Thursday, April 29, 2010

Goldman hearings as mass distraction

Well, sorry to repeat myself, but this is how I basically put it earlier today on Twitter:

"“To detached observers, it’s obvious Goldman $GS hearings are a public spectacle designed to draw attn to fin reg. + pandering to US voters.”"

Thanks to BMB for quoting me, and more importantly, for adding his own two cents. I really couldn't summarize the game plan any better than he does.

Obviously, I'm not the only one who thinks the timing or circumstances of Goldman Sach's hearing in Congress are a little staged or convenient.

And it's not that the SEC doesn't have a case against Goldman; that's
for the legal system to decide. It's just that we're getting the broad strokes of information on this case in the midst of a circus sideshow, with politicians lashing out at the investment bankers in a blatant effort to appeal to their economically-strained voter base.

I could go on about the timing and merits of the case, and the shameless grandstanding of our elected officials during this latest public spectacle. Instead, we'll post some relevant videos here to lend a bit of added perspective on the Goldman fiasco, and some of the bigger problems our nation currently faces.


Mark Mobius discusses the Goldman hearing (at 8:20) on Bloomberg.




Marc Faber feels the case against Goldman Sachs is "purely for show, to appease the public" (Bloomberg video) and (CNBC video).


Goldman hearings are an argument to short Treasuries, and a distraction from problems at Fannie Mae and Freddie Mac, says Charles Ortel.


Peter Schiff talks with Tech Ticker about the "real crisis" the US is facing, how we got into this mess, and why our Senators have "some nerve" slamming Goldman for running with the policies and incentives they helped create (you'll hear Peter's take on the proposed financial industry regulations as well).

We're sure you're already loaded to the gills with media commentary on these hearings and the case against Goldman Sachs, so we'll just offer up these interviews in the interest of highlighting some of the more detached, and contrary, bigger-picture views on this subject. Hope you get something out of them.

4 comments:

Laurence Hunt said...

David, once again you have scooped the story. If my take is different than that of the commentators you cite, it is primarily in that I see the current developments (attacking the winners of the "rigged game") as reflecting totalitarian sentiments, and thus possibly signalling a new attack on individual liberties in a form that perhaps even such as the "Tea Party" movement have not imagined....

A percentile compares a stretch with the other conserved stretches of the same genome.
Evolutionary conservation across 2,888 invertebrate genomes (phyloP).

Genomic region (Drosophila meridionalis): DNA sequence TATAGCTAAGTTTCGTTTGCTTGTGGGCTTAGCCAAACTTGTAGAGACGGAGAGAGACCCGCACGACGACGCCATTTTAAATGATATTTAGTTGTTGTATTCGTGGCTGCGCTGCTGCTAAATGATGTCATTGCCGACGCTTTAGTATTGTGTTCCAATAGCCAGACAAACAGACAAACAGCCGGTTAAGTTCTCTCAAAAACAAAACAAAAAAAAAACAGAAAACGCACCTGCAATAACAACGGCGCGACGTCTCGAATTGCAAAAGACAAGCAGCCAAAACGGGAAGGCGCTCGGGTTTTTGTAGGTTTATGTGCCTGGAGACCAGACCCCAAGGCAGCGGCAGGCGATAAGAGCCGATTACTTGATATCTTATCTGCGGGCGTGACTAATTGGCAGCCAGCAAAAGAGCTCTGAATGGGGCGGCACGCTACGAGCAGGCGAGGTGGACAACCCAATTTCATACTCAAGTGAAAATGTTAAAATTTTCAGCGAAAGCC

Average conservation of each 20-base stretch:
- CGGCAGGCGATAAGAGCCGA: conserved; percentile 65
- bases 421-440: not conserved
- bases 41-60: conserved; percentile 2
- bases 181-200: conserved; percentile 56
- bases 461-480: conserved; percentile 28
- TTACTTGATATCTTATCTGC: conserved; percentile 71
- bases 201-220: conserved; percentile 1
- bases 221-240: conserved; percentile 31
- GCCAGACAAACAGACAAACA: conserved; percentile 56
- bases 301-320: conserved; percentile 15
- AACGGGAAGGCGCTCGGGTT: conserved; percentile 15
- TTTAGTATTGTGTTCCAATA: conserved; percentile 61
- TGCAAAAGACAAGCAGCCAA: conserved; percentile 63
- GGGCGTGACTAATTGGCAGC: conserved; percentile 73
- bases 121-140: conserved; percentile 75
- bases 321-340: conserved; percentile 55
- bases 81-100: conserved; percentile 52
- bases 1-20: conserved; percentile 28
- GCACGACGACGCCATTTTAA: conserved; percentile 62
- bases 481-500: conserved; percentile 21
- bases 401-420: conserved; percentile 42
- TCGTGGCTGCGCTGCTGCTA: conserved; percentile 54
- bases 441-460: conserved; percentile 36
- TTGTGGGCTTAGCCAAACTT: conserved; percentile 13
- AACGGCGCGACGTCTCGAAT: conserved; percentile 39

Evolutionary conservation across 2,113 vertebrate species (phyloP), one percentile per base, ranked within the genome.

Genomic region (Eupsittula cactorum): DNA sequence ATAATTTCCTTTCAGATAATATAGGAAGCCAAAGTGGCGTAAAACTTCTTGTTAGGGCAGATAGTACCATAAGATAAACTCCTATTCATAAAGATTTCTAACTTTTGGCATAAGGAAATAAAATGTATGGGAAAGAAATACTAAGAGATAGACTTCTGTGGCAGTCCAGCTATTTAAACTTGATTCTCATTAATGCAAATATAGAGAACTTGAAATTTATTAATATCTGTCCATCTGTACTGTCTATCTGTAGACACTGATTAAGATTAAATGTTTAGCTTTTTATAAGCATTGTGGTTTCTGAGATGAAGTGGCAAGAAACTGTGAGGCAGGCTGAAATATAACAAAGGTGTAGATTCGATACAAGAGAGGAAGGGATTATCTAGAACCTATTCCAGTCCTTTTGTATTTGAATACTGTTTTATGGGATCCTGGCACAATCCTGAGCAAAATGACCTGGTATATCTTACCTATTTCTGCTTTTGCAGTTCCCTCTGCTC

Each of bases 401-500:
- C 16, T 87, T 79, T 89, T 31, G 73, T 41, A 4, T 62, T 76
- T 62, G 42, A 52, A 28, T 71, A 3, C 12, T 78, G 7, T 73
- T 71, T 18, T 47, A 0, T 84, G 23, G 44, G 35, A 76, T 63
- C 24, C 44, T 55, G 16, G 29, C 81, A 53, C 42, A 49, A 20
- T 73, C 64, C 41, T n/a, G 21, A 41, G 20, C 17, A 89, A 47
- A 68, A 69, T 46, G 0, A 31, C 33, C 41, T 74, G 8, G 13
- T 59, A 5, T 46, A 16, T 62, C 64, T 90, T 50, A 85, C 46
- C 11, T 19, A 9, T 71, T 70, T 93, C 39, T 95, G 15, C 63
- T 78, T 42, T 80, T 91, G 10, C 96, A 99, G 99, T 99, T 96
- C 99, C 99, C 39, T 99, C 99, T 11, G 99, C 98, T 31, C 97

David said...

Thanks, Laurence. I think you've described it the way a lot of people now see it: a contrived (or after the fact) attack on winners of a "rigged game".

You may be onto something there in sensing an undercurrent of totalitarian sentiment in all this (and I'm sure we all hope things don't tip over quite that far). I would not be surprised to find some of these sharp observers (Jim Grant, Marc Faber, & Peter Schiff) sensing the same worrisome trends, but holding their tongues (a bit) in public on that for now.

Laurence Hunt said...

Unfortunately, Americans are far too inclined to perceive totalitarianism in everything, so I want to be cautious. I am not of the Tea Party ilk. But to me, attacks on the relatively innocent by the relatively guilty are certainly worrisome!

Anonymous said...

The Greatest Trade Ever: An insider's behind the scene view of how a hedge fund made millions out of the credit collapse."
As I come to the end of Zuckerman's book, one thing that I'm totally struck by are the obstacles that investors like Andrew Lahde, Michael Burry, and John Paulson met in executing their subprime trades and keeping those trades on in the face of financial worries, personal doubts, and total opposition to their ideas from nearly everyone they came in contact with (including their own investors).


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